|SC thrusts poll reform on govt
New Delhi, March 13: The Supreme Court today struck down the legislative amendments on electoral reforms, making it compulsory for a candidate to declare his wealth and criminal record, if any, before polls.
A three-judge bench of Justices M.B. Shah, P. Venkatarama Reddi and D.M. Dharmadhikari, in three separate but concurrent judgments, ruled that the legislative power to “change laws” could not violate a fundamental right.
After the apex court’s decision last year mandating a candidate to declare wealth, criminal records and educational qualifications, then Union law minister Jana Krishnamurthi had called an all-party meet that vetoed all the directives.
Instead, politicians of all parties and ideologies decided to amend the Representation of People’s Act. Under the amended provisions, only a winning candidate was required to declare wealth to the Speaker of the Lok Sabha/Assembly and the chairman of the Rajya Sabha/Assembly upper House.
No criminal record, if any, was required to be filed along with the nomination papers before contesting an election.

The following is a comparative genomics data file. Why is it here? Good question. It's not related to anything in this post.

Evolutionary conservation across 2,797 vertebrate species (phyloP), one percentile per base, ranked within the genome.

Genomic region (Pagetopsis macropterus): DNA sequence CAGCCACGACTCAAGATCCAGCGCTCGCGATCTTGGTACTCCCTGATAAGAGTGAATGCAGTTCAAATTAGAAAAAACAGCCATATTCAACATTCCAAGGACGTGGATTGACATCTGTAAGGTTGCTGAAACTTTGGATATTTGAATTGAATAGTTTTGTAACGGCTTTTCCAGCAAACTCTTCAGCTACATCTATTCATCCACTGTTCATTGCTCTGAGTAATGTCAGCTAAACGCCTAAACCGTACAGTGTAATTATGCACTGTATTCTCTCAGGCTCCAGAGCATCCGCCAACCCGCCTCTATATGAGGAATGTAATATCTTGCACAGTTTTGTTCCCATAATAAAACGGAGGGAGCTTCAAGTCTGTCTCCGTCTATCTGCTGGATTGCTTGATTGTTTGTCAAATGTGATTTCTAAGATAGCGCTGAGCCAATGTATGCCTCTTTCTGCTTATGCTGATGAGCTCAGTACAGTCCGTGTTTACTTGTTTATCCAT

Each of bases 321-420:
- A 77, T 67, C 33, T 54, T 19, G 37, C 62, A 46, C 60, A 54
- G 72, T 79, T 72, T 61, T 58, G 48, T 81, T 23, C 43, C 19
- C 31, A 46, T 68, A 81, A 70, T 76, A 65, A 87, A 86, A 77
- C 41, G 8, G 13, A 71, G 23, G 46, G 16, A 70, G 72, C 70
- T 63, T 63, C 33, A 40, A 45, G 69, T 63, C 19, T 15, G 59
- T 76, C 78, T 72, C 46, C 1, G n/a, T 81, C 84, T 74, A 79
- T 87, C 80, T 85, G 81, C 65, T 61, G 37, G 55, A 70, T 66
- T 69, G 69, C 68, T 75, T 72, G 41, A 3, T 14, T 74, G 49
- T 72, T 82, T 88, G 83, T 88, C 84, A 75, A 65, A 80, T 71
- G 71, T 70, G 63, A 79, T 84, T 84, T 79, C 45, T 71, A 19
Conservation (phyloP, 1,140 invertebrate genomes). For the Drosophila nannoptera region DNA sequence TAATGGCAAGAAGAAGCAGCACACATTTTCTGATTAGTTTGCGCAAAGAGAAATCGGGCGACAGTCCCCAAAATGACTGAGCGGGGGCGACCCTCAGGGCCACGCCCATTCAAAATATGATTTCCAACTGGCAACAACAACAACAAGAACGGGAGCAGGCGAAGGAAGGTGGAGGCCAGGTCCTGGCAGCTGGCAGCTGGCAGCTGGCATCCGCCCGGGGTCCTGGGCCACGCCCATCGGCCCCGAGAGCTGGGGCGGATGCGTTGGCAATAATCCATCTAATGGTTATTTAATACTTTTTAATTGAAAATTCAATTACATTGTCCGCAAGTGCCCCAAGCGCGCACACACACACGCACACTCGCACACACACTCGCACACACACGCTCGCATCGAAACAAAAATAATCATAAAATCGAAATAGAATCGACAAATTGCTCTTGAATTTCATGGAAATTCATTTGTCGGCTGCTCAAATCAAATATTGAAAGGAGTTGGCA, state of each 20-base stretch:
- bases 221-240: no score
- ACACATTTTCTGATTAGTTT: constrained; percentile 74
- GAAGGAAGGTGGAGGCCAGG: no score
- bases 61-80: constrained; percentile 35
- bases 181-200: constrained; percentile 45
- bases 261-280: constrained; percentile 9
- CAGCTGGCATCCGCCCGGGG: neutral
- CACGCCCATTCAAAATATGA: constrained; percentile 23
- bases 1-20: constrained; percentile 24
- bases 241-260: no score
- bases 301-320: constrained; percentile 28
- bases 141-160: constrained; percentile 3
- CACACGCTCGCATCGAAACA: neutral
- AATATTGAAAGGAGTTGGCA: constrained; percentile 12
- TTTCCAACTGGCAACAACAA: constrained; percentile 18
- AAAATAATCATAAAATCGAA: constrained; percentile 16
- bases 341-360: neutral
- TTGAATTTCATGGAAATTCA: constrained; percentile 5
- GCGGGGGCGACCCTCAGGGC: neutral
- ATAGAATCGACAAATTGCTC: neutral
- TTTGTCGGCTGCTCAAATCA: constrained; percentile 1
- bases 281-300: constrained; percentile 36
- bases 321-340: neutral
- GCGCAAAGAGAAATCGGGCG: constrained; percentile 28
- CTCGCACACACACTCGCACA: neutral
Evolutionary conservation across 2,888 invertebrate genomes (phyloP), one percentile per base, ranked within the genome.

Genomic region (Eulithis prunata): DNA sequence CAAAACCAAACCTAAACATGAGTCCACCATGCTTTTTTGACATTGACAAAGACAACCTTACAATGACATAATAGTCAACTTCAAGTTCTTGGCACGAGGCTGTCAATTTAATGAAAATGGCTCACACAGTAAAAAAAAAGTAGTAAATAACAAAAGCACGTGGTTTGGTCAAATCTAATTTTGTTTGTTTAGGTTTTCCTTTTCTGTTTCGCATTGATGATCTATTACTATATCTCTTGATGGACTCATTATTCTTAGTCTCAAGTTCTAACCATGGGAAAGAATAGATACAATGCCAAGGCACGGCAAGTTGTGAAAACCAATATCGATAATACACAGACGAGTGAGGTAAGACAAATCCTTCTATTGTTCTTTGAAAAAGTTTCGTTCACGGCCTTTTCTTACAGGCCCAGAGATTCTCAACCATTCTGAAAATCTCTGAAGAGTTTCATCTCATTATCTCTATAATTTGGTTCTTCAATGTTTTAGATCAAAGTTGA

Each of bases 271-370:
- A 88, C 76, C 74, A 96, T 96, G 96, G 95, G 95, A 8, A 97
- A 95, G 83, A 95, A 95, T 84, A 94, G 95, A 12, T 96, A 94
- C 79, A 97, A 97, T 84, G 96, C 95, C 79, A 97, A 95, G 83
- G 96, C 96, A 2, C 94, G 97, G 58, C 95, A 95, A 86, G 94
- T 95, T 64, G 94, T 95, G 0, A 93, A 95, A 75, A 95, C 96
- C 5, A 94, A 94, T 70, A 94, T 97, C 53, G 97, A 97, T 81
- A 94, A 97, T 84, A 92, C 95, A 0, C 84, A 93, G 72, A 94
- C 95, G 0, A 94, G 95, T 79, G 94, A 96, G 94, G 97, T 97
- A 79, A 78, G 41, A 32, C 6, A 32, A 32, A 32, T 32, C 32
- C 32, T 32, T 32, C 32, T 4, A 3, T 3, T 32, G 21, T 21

The apex court today threw out the amended provisions, calling them an infringement on “citizens’ fundamental right to information”.
“A voter is first a citizen of this country and apart from statutory rights, he has fundamental rights conferred by the Constitution,” the bench said.
On amending a law after a court verdict, the bench said: “It is true that (the) legislature is entitled to change the law with retrospective effect which forms the basis of a judicial decision. This exercise of power is subject to constitutional provisions, therefore, it (the legislature) cannot enact a law which is violative of fundamental rights.”
“Section 33B (the amended one under which a candidate need not disclose the details even if there is a court order) is on the face of it beyond the legislative competence as this court has held it to be violative of the fundamental right under Article 19(1)(a) of the Constitution,” the bench said. Article 19(1)(a) guarantees the right to freedom of speech and expression.
The apex court said the amended Act “does not wholly cover the directions issued by this court. On the contrary, it provides (that) the candidate would not be bound to furnish the information as directed by this court”.
“Members of a democratic society should be sufficiently informed so that they may cast their votes intelligently in favour of persons who are to govern them,” the bench added.
The judges said the apex court was “obliged by the Constitution to intervene (in the matter) because the legislative field, even after the passing of the Act, leaves a vacuum”.
“Right to vote would be meaningless unless citizens are well informed about the antecedent of a candidate,” the bench said. “There can be little doubt that exposure to public gaze and scrutiny is one of the surest means to cleanse our democratic governing system and to have (a) competent legislature.”